And those problems get worse on third down, and worse still on third and long. FSU is 127th nationally on third down, converting just over 30 percent of its attempts, and almost 60 percent of its third downs are third-and-longs, per S&P+, with FSU converting on just under 20 percent of those tries. Seminoles fans hoping to be saved by the “third and Grantham” phenomenon of Florida’s defensive coordinator calling blitzes and getting picked apart might want to save their prayers for another year.
When both teams are kicking
And then there are Florida State’s special teams.
Kicker Ricky Aguayo has not lived up to the legacy left by elder brother Roberto at Florida State — unless we’re counting the legacy of getting a game-winning field goal blocked and returned for a game-winning score, which closer approximates Ricky’s career. The younger Aguayo is 11-for-17 on field goals this fall, making this his second season with at least six misses as a collegian.
Punter Logan Tyler, who has seemingly been at FSU since at least some Bowdens were there, is also not having a great year, averaging 42 yards per punt on a staggering 73 tries — for perspective, Johnny Townsend punted 83 times in 14 games in 2015, never topped 64 punts in another season, and is Florida’s all-time leader in punts — and has somehow only averaged 45 yards per punt in one game this year.
FSU also gives up about 12 yards per punt return and over 25 yards per kick return, among the nation’s worst marks in both categories.
The Seminoles’ special teams units are bad. And compared to Florida’s competent-to-excellent units, they are an area of significant weakness on this Saturday.
Major edge: Florida
The streaks, the seasons, and the state
Florida State having a five-game winning streak is a significant part of why many Florida fans are hesitant to be bullish about the Gators’ chances today — and I include myself in that accounting. FSU has been the better and slightly luckier team when the two programs have met on relatively level pegging this decade, in my estimation, and whether you think it was skill or luck that FSU got enough to squeak by in 2011 and 2014 against offensively inept Florida squads and has played against Florida QBs like true freshman Jacoby Brissett, Skyler Mornhinweg, Treon Harris (twice), and Austin Appleby, it bears repeating that Jeff Driskel went 1-0 as a starter against FSU on the road in a decade when no other Florida QB has gotten a win over the Seminoles.
Florida also has the opportunity to end two streaks that Florida State fans consider dear: The Seminoles have made bowls in each of the last 36 seasons — despite the NCAA not recognizing the fact that FSU made the 2007 Music City Bowl, where it fell to Kentucky, thanks to widespread cheating on an exam in an online music history class that resulted in NCAA violations — and have not had a losing season in their last 41 campaigns. A loss to Florida would consign FSU to a 5-7 record, ending both streaks.
And then there is the fact that this season suggests that Florida should rout these Seminoles. Florida has split its four matchups against S&P’s top 25, going 2-0 against the SEC West and losing consecutive games to very good Georgia and Missouri outfits, but it has gone 5-0 against teams outside the top 70 of that ratings system — and that is where we can find Florida State, at No. 74 entering Saturday, thanks largely to its impotent offense and decidedly pedestrian special teams.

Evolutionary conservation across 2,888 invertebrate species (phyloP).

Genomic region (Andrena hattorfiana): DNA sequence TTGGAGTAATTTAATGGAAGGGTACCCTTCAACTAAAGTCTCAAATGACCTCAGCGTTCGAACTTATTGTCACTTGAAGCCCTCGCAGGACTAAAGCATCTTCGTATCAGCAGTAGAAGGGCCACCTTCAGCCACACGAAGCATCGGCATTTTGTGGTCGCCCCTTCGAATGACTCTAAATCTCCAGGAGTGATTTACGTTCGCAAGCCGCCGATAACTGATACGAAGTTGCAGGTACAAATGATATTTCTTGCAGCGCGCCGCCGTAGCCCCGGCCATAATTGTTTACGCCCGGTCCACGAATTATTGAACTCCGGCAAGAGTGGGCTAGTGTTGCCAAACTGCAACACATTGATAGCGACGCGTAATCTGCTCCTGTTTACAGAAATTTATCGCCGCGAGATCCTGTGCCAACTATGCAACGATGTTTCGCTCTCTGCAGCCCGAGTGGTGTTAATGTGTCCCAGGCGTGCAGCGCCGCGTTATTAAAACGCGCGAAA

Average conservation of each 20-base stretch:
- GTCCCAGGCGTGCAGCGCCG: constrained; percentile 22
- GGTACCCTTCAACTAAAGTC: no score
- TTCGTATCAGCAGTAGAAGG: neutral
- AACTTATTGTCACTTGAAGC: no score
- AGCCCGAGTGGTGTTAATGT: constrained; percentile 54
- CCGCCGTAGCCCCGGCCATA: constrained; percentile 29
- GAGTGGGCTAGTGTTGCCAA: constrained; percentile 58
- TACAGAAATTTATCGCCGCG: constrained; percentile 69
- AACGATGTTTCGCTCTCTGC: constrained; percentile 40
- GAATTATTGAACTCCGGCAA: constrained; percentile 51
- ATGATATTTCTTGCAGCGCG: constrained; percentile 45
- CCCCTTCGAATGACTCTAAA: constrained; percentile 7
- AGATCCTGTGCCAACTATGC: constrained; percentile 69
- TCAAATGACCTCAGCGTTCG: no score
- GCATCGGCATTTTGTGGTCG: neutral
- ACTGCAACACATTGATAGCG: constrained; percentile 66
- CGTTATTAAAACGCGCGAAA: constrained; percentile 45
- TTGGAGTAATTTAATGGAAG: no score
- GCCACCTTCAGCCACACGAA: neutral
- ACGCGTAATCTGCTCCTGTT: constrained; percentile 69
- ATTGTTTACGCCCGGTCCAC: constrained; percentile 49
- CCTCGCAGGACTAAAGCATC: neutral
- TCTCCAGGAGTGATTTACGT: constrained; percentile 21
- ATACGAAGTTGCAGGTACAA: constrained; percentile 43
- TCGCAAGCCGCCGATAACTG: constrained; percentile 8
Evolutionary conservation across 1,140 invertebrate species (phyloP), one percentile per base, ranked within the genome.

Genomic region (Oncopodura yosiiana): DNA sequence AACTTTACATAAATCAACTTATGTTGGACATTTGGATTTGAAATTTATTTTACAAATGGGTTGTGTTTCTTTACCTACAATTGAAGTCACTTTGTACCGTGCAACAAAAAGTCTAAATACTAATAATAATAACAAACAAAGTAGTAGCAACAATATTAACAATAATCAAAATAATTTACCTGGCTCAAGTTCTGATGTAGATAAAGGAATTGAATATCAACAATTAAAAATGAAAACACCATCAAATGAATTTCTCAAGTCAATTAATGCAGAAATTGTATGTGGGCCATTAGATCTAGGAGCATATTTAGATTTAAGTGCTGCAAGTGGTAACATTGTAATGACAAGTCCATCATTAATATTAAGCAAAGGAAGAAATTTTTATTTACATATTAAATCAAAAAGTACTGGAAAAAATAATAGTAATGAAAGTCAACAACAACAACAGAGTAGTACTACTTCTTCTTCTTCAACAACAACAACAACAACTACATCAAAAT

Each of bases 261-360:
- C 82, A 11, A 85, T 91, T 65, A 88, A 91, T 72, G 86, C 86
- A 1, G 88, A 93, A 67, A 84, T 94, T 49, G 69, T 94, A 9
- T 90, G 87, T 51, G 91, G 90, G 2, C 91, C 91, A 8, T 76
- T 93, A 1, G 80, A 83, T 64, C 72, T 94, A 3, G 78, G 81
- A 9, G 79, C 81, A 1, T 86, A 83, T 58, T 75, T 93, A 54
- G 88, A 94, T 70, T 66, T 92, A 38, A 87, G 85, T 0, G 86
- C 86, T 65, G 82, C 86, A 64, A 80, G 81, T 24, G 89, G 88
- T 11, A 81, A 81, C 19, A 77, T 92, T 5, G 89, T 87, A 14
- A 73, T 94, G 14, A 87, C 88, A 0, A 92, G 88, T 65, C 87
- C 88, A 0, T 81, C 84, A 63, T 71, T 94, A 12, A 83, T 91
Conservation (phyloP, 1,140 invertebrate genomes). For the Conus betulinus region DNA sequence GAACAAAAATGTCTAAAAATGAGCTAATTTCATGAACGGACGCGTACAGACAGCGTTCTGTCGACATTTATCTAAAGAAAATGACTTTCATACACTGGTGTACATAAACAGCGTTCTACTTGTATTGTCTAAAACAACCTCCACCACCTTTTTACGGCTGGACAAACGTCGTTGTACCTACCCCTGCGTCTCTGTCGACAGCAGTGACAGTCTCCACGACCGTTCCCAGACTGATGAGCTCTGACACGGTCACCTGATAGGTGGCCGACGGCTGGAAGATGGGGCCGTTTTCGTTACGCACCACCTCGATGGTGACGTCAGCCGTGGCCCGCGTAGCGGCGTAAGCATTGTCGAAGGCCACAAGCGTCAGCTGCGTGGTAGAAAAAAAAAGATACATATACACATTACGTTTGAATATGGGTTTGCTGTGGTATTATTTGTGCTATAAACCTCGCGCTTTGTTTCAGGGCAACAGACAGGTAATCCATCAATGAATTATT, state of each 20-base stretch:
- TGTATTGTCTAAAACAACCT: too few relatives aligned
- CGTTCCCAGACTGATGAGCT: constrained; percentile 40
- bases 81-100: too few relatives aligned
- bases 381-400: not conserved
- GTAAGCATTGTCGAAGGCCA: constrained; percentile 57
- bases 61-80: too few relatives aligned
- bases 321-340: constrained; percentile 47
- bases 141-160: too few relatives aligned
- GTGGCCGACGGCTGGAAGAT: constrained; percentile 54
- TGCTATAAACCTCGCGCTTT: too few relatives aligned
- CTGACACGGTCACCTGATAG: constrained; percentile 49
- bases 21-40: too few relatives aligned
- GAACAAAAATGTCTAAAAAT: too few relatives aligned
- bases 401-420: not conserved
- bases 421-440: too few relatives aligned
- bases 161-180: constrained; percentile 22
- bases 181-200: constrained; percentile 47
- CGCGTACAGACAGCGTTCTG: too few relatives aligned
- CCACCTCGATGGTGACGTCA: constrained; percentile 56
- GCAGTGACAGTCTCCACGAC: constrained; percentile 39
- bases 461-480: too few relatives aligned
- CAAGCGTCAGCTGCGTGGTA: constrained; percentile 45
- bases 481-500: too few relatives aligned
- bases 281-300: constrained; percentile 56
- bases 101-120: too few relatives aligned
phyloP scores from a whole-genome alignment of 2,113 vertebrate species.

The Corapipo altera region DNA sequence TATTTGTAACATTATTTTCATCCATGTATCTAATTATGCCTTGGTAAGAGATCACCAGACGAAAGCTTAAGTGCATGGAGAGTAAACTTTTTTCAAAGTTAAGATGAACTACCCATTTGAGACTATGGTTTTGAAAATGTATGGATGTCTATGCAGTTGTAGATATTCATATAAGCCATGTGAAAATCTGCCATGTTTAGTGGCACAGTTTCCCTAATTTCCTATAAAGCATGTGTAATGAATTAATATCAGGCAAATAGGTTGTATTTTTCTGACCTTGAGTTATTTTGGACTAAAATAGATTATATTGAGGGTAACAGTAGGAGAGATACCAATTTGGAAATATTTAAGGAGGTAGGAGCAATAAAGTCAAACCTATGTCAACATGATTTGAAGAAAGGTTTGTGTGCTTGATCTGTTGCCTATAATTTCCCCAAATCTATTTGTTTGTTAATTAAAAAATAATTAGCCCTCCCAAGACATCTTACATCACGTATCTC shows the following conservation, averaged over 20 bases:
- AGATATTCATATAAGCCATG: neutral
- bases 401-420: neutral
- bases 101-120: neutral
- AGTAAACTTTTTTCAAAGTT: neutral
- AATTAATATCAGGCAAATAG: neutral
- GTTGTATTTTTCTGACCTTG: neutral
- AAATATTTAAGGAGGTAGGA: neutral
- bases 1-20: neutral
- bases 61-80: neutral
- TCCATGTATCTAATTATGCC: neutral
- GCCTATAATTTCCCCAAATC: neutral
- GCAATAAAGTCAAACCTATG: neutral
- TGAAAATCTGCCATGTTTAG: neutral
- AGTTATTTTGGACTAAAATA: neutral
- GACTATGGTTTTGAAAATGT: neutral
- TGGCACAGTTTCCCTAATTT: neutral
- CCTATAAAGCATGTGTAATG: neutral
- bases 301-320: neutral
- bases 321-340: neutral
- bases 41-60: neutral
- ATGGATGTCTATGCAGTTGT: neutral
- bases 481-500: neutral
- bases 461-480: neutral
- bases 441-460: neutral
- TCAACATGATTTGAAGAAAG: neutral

Worse still for the Seminoles, Florida State has done well against the worst teams on its schedule and quite poorly against the best. FSU is 5-1 against teams ranked No. 60 and below in S&P+ entering Saturday, with its lone loss coming to Virginia Tech, but 0-5 against teams in the top 35 of S&P+, with its one-point loss to Miami skewing its margin of defeat in those games: Including that loss, FSU has lost those five games by 24.2 points per contest.
Take away the Miami loss, and FSU has four losses to top-50 S&P+ teams by an average of 30 points per game, none closer than the 47-28 drubbing NC State administered.
Florida enters Saturday No. 17 in S&P+.
And Florida also enters Saturday eager to take back the Sunshine State as its kingdom, something the Gators may have a rare opportunity to do over the next 10 months. This game in Tallahassee could be the first of three straight against in-state foes, with a win quite possibly pitting Florida against UCF in a bowl game and the Gators’ 2019 season opener coming against Miami in Orlando. With Florida trending up, FSU and Miami trending down, and UCF — which will be without quarterback McKenzie Milton for the rest of this season after a gruesome injury suffered on Friday — still thought of as an interloper not quite on par with the state’s Big Three programs, the Gators could have a unique chance to stamp themselves as Florida’s preeminent football program in addition to its flagship institution of higher learning.
But that all starts with Florida executing well enough to take care of these Seminoles on this Saturday. And I doubt that is lost on anyone who will don an orange helmet in a couple of hours.